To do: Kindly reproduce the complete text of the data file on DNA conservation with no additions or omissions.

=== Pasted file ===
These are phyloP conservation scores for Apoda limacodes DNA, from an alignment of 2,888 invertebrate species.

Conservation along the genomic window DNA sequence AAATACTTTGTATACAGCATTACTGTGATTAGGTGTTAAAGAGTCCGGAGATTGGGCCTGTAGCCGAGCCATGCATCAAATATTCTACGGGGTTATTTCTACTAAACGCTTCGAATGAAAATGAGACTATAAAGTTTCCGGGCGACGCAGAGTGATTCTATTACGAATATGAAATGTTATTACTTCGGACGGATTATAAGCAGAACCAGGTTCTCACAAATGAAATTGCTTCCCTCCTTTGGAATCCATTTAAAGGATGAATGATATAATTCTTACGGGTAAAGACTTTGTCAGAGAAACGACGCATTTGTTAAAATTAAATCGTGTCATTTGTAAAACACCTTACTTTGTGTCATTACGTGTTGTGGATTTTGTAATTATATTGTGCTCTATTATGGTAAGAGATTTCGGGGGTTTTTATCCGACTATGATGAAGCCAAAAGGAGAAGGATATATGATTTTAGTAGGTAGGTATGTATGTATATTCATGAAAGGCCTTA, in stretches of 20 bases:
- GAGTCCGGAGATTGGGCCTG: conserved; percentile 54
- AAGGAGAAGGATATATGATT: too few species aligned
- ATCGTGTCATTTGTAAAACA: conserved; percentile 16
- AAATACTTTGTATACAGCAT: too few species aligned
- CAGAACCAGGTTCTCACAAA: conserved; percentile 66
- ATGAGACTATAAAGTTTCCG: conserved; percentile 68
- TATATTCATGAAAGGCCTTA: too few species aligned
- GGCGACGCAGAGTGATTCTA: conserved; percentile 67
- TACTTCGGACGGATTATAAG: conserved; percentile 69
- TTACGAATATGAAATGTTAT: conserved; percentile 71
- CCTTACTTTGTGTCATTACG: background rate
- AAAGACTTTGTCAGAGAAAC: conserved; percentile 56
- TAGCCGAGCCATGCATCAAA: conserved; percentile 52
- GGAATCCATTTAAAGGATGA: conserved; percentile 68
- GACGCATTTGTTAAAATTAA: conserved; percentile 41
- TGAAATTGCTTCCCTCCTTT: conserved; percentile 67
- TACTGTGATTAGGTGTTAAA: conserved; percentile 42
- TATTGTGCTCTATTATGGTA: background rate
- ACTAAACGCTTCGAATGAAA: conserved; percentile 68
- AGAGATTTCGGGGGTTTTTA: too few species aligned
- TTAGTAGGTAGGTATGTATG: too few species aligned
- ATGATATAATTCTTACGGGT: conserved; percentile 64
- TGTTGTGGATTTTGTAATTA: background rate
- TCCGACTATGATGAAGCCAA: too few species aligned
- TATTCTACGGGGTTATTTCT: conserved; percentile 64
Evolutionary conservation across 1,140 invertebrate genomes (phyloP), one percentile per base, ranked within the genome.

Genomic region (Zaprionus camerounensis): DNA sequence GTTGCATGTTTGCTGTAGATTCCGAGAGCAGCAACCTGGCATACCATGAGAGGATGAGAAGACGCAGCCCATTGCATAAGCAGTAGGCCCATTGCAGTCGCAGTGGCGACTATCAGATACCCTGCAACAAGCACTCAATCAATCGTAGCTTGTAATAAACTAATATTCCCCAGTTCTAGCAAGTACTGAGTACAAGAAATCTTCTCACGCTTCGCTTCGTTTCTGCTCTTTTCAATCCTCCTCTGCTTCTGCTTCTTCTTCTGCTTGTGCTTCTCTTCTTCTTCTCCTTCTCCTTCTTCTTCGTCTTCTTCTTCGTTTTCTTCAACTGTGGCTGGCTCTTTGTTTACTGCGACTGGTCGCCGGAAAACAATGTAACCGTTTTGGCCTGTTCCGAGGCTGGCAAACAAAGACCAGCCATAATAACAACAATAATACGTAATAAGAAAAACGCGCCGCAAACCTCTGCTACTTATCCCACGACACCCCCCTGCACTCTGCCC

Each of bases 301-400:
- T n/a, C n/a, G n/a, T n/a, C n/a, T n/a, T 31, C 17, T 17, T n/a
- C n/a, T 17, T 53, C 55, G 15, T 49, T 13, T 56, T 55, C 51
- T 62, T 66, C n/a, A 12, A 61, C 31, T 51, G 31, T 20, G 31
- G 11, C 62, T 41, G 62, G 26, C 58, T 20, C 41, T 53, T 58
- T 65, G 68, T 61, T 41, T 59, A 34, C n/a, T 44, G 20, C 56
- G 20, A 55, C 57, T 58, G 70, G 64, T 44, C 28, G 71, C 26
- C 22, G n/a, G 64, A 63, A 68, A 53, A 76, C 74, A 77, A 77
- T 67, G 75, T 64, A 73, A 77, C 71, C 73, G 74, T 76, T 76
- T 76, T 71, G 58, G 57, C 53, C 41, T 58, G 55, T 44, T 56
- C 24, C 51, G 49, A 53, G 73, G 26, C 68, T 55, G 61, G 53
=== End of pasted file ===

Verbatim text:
These are phyloP conservation scores for Apoda limacodes DNA, from an alignment of 2,888 invertebrate species.

Conservation along the genomic window DNA sequence AAATACTTTGTATACAGCATTACTGTGATTAGGTGTTAAAGAGTCCGGAGATTGGGCCTGTAGCCGAGCCATGCATCAAATATTCTACGGGGTTATTTCTACTAAACGCTTCGAATGAAAATGAGACTATAAAGTTTCCGGGCGACGCAGAGTGATTCTATTACGAATATGAAATGTTATTACTTCGGACGGATTATAAGCAGAACCAGGTTCTCACAAATGAAATTGCTTCCCTCCTTTGGAATCCATTTAAAGGATGAATGATATAATTCTTACGGGTAAAGACTTTGTCAGAGAAACGACGCATTTGTTAAAATTAAATCGTGTCATTTGTAAAACACCTTACTTTGTGTCATTACGTGTTGTGGATTTTGTAATTATATTGTGCTCTATTATGGTAAGAGATTTCGGGGGTTTTTATCCGACTATGATGAAGCCAAAAGGAGAAGGATATATGATTTTAGTAGGTAGGTATGTATGTATATTCATGAAAGGCCTTA, in stretches of 20 bases:
- GAGTCCGGAGATTGGGCCTG: conserved; percentile 54
- AAGGAGAAGGATATATGATT: too few species aligned
- ATCGTGTCATTTGTAAAACA: conserved; percentile 16
- AAATACTTTGTATACAGCAT: too few species aligned
- CAGAACCAGGTTCTCACAAA: conserved; percentile 66
- ATGAGACTATAAAGTTTCCG: conserved; percentile 68
- TATATTCATGAAAGGCCTTA: too few species aligned
- GGCGACGCAGAGTGATTCTA: conserved; percentile 67
- TACTTCGGACGGATTATAAG: conserved; percentile 69
- TTACGAATATGAAATGTTAT: conserved; percentile 71
- CCTTACTTTGTGTCATTACG: background rate
- AAAGACTTTGTCAGAGAAAC: conserved; percentile 56
- TAGCCGAGCCATGCATCAAA: conserved; percentile 52
- GGAATCCATTTAAAGGATGA: conserved; percentile 68
- GACGCATTTGTTAAAATTAA: conserved; percentile 41
- TGAAATTGCTTCCCTCCTTT: conserved; percentile 67
- TACTGTGATTAGGTGTTAAA: conserved; percentile 42
- TATTGTGCTCTATTATGGTA: background rate
- ACTAAACGCTTCGAATGAAA: conserved; percentile 68
- AGAGATTTCGGGGGTTTTTA: too few species aligned
- TTAGTAGGTAGGTATGTATG: too few species aligned
- ATGATATAATTCTTACGGGT: conserved; percentile 64
- TGTTGTGGATTTTGTAATTA: background rate
- TCCGACTATGATGAAGCCAA: too few species aligned
- TATTCTACGGGGTTATTTCT: conserved; percentile 64
Evolutionary conservation across 1,140 invertebrate genomes (phyloP), one percentile per base, ranked within the genome.

Genomic region (Zaprionus camerounensis): DNA sequence GTTGCATGTTTGCTGTAGATTCCGAGAGCAGCAACCTGGCATACCATGAGAGGATGAGAAGACGCAGCCCATTGCATAAGCAGTAGGCCCATTGCAGTCGCAGTGGCGACTATCAGATACCCTGCAACAAGCACTCAATCAATCGTAGCTTGTAATAAACTAATATTCCCCAGTTCTAGCAAGTACTGAGTACAAGAAATCTTCTCACGCTTCGCTTCGTTTCTGCTCTTTTCAATCCTCCTCTGCTTCTGCTTCTTCTTCTGCTTGTGCTTCTCTTCTTCTTCTCCTTCTCCTTCTTCTTCGTCTTCTTCTTCGTTTTCTTCAACTGTGGCTGGCTCTTTGTTTACTGCGACTGGTCGCCGGAAAACAATGTAACCGTTTTGGCCTGTTCCGAGGCTGGCAAACAAAGACCAGCCATAATAACAACAATAATACGTAATAAGAAAAACGCGCCGCAAACCTCTGCTACTTATCCCACGACACCCCCCTGCACTCTGCCC

Each of bases 301-400:
- T n/a, C n/a, G n/a, T n/a, C n/a, T n/a, T 31, C 17, T 17, T n/a
- C n/a, T 17, T 53, C 55, G 15, T 49, T 13, T 56, T 55, C 51
- T 62, T 66, C n/a, A 12, A 61, C 31, T 51, G 31, T 20, G 31
- G 11, C 62, T 41, G 62, G 26, C 58, T 20, C 41, T 53, T 58
- T 65, G 68, T 61, T 41, T 59, A 34, C n/a, T 44, G 20, C 56
- G 20, A 55, C 57, T 58, G 70, G 64, T 44, C 28, G 71, C 26
- C 22, G n/a, G 64, A 63, A 68, A 53, A 76, C 74, A 77, A 77
- T 67, G 75, T 64, A 73, A 77, C 71, C 73, G 74, T 76, T 76
- T 76, T 71, G 58, G 57, C 53, C 41, T 58, G 55, T 44, T 56
- C 24, C 51, G 49, A 53, G 73, G 26, C 68, T 55, G 61, G 53